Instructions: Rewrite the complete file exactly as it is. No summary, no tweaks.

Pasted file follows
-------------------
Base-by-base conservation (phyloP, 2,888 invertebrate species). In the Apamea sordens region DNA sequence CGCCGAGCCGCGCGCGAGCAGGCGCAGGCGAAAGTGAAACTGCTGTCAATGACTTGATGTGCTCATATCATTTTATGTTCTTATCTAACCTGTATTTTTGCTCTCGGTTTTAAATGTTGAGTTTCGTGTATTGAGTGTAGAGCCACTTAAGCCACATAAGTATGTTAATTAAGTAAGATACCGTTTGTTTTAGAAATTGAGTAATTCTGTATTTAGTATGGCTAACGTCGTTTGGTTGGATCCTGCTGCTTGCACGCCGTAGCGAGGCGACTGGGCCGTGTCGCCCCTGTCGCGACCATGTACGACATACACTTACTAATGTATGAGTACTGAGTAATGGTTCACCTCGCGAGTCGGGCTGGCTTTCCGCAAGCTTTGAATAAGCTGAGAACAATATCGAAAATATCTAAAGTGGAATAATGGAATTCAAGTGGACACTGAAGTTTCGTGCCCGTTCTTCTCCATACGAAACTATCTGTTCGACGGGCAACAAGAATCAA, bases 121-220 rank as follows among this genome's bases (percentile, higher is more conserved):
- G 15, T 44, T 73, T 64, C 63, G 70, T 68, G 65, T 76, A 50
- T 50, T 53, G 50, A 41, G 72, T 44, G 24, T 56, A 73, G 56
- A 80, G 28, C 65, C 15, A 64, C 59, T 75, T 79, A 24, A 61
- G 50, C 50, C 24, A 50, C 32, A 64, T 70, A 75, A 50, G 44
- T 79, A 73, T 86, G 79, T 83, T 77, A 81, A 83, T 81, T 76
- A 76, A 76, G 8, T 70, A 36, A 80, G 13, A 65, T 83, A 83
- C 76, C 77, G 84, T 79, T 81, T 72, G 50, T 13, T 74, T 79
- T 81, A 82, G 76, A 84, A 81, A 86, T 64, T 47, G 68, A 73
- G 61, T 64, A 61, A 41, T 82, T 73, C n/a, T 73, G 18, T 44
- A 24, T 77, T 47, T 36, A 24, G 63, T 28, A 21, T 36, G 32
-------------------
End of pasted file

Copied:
Base-by-base conservation (phyloP, 2,888 invertebrate species). In the Apamea sordens region DNA sequence CGCCGAGCCGCGCGCGAGCAGGCGCAGGCGAAAGTGAAACTGCTGTCAATGACTTGATGTGCTCATATCATTTTATGTTCTTATCTAACCTGTATTTTTGCTCTCGGTTTTAAATGTTGAGTTTCGTGTATTGAGTGTAGAGCCACTTAAGCCACATAAGTATGTTAATTAAGTAAGATACCGTTTGTTTTAGAAATTGAGTAATTCTGTATTTAGTATGGCTAACGTCGTTTGGTTGGATCCTGCTGCTTGCACGCCGTAGCGAGGCGACTGGGCCGTGTCGCCCCTGTCGCGACCATGTACGACATACACTTACTAATGTATGAGTACTGAGTAATGGTTCACCTCGCGAGTCGGGCTGGCTTTCCGCAAGCTTTGAATAAGCTGAGAACAATATCGAAAATATCTAAAGTGGAATAATGGAATTCAAGTGGACACTGAAGTTTCGTGCCCGTTCTTCTCCATACGAAACTATCTGTTCGACGGGCAACAAGAATCAA, bases 121-220 rank as follows among this genome's bases (percentile, higher is more conserved):
- G 15, T 44, T 73, T 64, C 63, G 70, T 68, G 65, T 76, A 50
- T 50, T 53, G 50, A 41, G 72, T 44, G 24, T 56, A 73, G 56
- A 80, G 28, C 65, C 15, A 64, C 59, T 75, T 79, A 24, A 61
- G 50, C 50, C 24, A 50, C 32, A 64, T 70, A 75, A 50, G 44
- T 79, A 73, T 86, G 79, T 83, T 77, A 81, A 83, T 81, T 76
- A 76, A 76, G 8, T 70, A 36, A 80, G 13, A 65, T 83, A 83
- C 76, C 77, G 84, T 79, T 81, T 72, G 50, T 13, T 74, T 79
- T 81, A 82, G 76, A 84, A 81, A 86, T 64, T 47, G 68, A 73
- G 61, T 64, A 61, A 41, T 82, T 73, C n/a, T 73, G 18, T 44
- A 24, T 77, T 47, T 36, A 24, G 63, T 28, A 21, T 36, G 32